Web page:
Thursday, May 7, 2009

Docks Of New York

(1928, USA, 7202 feet [c.76m], b/w)
d Josef von Sternberg p J.G. Bachman sc Jules Furthman ph Harold Rosson ed Helen Lewis ad Hans Dreier cast George Bancroft, Betty Compson, Olga Baclanova, Clyde Cook, Mitchell Lewis, Gustav von Seyffertitz, George Irving

With one night’s shore-leave, Bill the stoker rescues a suicide, marries her, and ships out in the morning. Sternberg’s last silent inspired Chaplin to claim that Hollywood had perfected its art (just as sound came along): the performances are vivid, and Sternberg’s skill with emotionally-loaded photography is unparalleled, but forget realism in character or setting – this is one of his enclosed fantasy worlds, the Bacchanalian dockside tavern filled with a Boschian sea of grotesques, resolutely outside normative moral codes; on the waterfront, all is shadows and fog; and the chiaroscuro stoker’s hole from which love redeems our hero is a fiery pit of hell. Bancroft’s eyes display wary intelligence behind his beefy exterior; Compson is simultaneously hard and vulnerable as a girl who’s had “too many good times”; and despite an excess of world-weary self-pity, bar-wench Baclanova slouches splendidly as the disillusioned embodiment of Compson’s future, pace the guarded (and uncharacteristic) optimism with which Sternberg ends.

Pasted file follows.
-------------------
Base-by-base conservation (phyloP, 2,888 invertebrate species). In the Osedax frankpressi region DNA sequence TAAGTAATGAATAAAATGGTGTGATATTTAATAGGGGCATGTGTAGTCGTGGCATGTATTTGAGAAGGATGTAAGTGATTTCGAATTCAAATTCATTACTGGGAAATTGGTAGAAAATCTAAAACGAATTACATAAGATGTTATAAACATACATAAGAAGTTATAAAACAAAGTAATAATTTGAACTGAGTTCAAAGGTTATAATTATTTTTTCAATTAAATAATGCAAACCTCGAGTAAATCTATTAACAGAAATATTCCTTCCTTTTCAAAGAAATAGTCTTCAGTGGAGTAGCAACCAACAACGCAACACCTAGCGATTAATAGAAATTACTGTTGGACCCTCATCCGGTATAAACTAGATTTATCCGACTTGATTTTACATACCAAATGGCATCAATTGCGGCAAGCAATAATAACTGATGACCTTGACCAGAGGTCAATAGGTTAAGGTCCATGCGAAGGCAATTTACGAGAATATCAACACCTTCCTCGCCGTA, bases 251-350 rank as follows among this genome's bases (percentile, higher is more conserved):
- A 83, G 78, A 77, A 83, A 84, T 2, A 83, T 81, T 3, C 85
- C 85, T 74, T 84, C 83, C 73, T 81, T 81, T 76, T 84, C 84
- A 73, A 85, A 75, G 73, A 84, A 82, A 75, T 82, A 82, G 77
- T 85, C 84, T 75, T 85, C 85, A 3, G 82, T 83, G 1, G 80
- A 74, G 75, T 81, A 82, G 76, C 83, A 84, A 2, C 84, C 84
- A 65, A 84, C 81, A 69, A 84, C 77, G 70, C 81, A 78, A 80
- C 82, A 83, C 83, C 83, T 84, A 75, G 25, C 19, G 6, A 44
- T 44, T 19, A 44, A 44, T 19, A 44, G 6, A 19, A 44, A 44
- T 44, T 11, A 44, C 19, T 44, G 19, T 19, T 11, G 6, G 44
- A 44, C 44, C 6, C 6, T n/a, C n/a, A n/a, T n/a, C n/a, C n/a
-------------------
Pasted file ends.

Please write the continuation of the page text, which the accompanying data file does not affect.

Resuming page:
© Time Out Film Guide

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